Tips for Eating at Restaurants If You’re Gluten Free

Gluten Free Restaurant Tips

Enjoying meals out with friends and family is an important part of living life. Social aspects of celiac disease, including eating at restaurants can often be challenging but you shouldn’t have to miss out on these experiences due to your gluten free diet.

When eating at restaurants if you’re gluten free, preparation is key. If you plan ahead and take certain precautions you will be able to enjoy yourself and not have to worry about getting sick.

Tips for Eating at Restaurants If You’re Gluten Free:

Do Your Research: If it’s a restaurant you’ve never been to, check out their website ahead of time. Review their gluten free menu and any allergen statements they may have. Also, check to see if they make fresh bread, baked goods or pasta in the kitchen. If they do, this may be a red flag for cross-contamination.

Call Ahead of Time: Before you go, call and ask questions about their gluten free menu/options. Most of the time it’s apparent after a two minute conversation if they’re able to truly accommodate a gluten free meal and understand cross-contamination. If you feel they can’t prepare you a safe meal, don’t get upset… look at it as a blessing that you called and prevented getting sick!

Avoid the Rush: Okay, I know this may be a bummer… especially if you’re going out on a date. But trust me, avoiding the crazy lunch or dinner rush is a good thing! I personally feel I’m more at risk for cross-contamination when a restaurant is really busy, so I try to go during off hours whenever possible.

Speak to the Manager: This is key! No matter how well informed your server may be, always ask to speak to the manager. When you bring the manager into it, chances are your meal will be prepared with a little more caution and attention.

Use Keywords: Unfortunately many times when you say “celiac” some servers don’t know what that means (kind of a red flag, right?!- but it does seem like more people are getting educated on the topic!), so I often pair that with “gluten makes me very sick” or “autoimmune disease”. Even though celiac is not an allergy, sometimes I do say “severe gluten allergy” just because that often will make a server take extra precaution with my meal. Whatever you feel like you need to say, make sure you say it!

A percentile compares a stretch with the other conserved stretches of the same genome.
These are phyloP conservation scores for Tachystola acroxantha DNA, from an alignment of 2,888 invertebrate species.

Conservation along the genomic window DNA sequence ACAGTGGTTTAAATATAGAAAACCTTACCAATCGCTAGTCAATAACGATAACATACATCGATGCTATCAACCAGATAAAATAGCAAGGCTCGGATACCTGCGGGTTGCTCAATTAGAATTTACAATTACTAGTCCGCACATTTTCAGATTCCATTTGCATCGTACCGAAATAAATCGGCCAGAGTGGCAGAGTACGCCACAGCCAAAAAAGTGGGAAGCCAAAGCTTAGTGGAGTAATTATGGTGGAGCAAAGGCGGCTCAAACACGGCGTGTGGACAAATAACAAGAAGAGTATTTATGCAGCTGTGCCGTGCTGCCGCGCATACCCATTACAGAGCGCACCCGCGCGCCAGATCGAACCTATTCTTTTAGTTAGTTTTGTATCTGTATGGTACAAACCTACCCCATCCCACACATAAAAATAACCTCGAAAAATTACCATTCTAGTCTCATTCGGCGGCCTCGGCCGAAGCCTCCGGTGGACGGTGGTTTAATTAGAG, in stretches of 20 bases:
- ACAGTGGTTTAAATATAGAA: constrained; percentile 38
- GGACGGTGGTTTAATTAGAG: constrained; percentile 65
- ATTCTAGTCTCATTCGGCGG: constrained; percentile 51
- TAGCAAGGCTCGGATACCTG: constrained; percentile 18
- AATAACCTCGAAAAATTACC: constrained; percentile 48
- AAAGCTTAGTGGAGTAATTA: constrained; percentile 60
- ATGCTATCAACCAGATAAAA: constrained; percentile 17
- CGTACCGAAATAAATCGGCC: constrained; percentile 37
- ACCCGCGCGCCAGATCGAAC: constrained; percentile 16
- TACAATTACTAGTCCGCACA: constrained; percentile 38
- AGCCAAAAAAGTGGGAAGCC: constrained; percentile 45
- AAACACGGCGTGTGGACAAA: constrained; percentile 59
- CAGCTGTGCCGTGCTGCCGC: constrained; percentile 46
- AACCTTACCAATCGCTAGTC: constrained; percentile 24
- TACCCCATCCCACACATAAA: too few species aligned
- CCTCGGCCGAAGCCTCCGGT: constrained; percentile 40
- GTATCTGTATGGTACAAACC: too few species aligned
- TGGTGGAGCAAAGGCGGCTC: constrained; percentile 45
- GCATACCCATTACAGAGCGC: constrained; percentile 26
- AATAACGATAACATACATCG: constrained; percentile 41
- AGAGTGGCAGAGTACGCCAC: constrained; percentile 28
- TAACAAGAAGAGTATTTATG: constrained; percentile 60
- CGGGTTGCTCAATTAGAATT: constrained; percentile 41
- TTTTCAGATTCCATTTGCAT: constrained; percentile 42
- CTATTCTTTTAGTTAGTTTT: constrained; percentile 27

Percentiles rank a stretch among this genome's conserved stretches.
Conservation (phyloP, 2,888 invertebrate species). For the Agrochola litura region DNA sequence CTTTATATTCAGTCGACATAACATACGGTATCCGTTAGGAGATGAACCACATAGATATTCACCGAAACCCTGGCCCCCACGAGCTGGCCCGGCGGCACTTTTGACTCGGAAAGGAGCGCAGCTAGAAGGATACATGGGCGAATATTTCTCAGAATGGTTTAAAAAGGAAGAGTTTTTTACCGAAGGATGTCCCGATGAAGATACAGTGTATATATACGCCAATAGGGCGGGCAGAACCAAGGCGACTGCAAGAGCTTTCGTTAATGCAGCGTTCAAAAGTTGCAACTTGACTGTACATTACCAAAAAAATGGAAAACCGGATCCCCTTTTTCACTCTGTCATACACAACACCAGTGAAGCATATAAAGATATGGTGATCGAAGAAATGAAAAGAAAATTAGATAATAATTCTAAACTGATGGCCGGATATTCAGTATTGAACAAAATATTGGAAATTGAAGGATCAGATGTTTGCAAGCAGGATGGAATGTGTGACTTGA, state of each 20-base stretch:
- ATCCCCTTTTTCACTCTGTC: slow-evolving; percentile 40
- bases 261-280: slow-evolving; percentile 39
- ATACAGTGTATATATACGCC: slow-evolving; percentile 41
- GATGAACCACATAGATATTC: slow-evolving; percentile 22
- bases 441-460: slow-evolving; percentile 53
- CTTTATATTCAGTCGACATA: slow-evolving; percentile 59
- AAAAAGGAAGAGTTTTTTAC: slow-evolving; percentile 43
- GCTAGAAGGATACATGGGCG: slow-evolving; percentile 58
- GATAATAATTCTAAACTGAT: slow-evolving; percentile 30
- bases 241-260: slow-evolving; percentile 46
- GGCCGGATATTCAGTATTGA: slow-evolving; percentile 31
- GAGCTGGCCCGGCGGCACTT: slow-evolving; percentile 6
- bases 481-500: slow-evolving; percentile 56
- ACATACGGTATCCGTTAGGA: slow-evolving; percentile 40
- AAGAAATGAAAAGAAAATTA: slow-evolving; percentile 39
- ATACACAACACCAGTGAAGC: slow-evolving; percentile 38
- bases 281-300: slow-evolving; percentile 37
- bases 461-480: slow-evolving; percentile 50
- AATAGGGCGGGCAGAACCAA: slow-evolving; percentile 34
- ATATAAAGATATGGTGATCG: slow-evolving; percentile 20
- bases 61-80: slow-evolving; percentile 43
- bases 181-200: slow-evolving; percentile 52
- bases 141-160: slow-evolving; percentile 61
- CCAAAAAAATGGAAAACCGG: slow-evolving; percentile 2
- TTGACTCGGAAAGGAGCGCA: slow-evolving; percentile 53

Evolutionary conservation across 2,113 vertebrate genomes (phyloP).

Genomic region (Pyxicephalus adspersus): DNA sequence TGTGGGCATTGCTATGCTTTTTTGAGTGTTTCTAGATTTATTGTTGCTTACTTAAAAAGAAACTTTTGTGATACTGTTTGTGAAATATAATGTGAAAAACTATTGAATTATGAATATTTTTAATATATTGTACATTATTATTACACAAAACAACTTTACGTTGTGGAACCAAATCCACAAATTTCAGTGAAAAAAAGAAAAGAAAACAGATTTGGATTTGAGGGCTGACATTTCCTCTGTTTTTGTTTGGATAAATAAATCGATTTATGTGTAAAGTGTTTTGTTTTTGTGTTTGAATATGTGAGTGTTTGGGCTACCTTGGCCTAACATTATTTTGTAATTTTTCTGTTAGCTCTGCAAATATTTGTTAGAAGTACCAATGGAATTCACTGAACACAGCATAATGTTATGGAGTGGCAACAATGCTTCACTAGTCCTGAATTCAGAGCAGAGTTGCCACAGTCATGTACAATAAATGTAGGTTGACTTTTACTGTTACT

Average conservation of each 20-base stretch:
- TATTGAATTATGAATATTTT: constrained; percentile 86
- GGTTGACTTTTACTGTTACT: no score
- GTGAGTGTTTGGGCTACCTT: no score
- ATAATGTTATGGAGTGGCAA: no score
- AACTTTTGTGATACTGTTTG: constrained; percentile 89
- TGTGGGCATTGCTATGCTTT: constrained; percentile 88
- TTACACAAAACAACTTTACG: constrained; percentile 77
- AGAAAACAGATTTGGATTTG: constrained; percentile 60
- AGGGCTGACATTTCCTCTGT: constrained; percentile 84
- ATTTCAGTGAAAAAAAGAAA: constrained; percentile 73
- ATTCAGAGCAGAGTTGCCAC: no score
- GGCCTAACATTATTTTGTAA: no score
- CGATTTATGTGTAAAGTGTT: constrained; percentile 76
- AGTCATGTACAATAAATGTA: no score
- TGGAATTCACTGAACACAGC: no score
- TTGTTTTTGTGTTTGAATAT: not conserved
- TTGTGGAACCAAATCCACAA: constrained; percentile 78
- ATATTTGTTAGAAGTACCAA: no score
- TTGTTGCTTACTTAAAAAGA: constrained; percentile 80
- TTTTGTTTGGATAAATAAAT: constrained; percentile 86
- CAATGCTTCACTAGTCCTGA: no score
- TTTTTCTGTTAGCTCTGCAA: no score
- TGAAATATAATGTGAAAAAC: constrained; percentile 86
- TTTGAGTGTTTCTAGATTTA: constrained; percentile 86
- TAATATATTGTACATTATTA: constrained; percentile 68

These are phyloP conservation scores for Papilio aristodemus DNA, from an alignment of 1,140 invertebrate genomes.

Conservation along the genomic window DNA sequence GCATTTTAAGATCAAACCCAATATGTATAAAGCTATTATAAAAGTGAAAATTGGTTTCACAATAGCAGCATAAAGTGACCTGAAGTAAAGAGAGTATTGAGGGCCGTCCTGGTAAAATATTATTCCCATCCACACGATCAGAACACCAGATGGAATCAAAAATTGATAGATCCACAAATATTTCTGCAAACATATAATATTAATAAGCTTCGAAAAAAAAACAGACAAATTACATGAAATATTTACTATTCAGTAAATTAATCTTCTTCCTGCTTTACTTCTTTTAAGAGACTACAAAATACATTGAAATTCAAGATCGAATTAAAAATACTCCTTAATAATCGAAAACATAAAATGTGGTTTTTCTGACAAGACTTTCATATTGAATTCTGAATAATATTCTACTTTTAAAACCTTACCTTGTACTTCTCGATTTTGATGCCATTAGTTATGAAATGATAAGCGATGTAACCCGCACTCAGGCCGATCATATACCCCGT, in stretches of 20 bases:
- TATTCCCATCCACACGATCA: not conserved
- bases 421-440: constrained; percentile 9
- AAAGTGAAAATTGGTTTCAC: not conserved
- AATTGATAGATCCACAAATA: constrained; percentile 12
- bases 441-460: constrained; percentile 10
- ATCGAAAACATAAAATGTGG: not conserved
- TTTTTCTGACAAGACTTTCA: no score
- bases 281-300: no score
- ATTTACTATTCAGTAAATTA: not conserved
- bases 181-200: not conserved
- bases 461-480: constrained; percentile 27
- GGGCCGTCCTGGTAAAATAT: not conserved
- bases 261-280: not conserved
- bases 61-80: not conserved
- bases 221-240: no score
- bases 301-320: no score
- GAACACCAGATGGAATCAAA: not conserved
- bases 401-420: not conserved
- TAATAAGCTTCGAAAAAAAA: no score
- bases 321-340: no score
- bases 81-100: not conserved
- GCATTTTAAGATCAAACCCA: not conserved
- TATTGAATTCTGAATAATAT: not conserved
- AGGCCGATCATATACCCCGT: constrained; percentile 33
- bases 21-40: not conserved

Be Specific: Make sure you clearly state your order and explain why! Rather than saying “No croutons on my salad” you should say “No croutons on my salad because I have celiac disease and gluten makes me very sick, so please put an allergy alert on my order”. Unless you tell the server why, they won’t know to treat it as an allergy alert.

When in Doubt, Go Without: This is my motto when it comes to gluten free eating! Don’t be embarrassed or feel like you need to be polite and just eat it… if you’re uncomfortable with your meal or think it may not have been prepared right, send it back for another meal or just don’t eat it!

Use Your Manners: This is a biggie! I know you may be stressed about eating at a new restaurant, but regardless you need to be nice about it! Politely speak to your server about your situation, kindly request to speak to the manager and if there is something wrong with your meal you don’t need to freak out on the staff. I’ve heard from servers that taking an order for a dietary restriction is stressful on them too… so treat them with respect. If my experience is a good one, I always take the time to let my server and the manager know that I appreciate the extra care they took of my food!

Besides these tips, if I’m invited to a restaurant that I’m uncomfortable eating at, I bring my own food! I just let the server know why and ask for a plate to put my food on. I do this often and have never had an issue with a restaurant allowing me to.

Happy Eating!

 

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8 comments

  1. Mary says:

    Eating out with food issues is no easy feat. I’m a pescetarian; I consume fish as my protein, I don’t eat meat. You would think my dietary restrictions would be simple to navigate, but restaurants seem to get a little confused when I explain. For some reason, people think bacon and chicken aren’t meat. It gets a little frustrating. I already use most of your provided tips but avoiding the rush is something that I have to start doing. When its busy no one cares about dietary issues. I went to brunch in LA, explained my eating issues and all seemed well, that is until I got hash browns that tasted like bacon grease. When I pointed it out the waitress was confused, any kind of meat will mess up my tummy. Oh well, I opted to skip the hash browns that meal. Great Post

    • msmodify says:

      I imagine that’s challenging for you as well. The food industry really needs to educate everyone involved on dietary restrictions!

  2. Kristy from Southern In Law says:

    Yep, when in doubt go without is always my motto too! Whenever I hear “well we can do gluten free BUT” I’m like “yah nope”. Or “yes we do gluten free, we use almond milk” and I know they’re thinking gluten = dairy and they’ve got no clue what they’re actually talking about.

  3. Michael Robinson says:

    Thanks for helping me learn more about eating out at restaurants if you are gluten-free. My sister is gluten-free, and we always have to be careful where we go out for our Sunday dinners. Just like you mentioned, if you do your research and check their websites, you should be able to review whether or not they have a gluten-free menu and any allergen statements. Thanks again!

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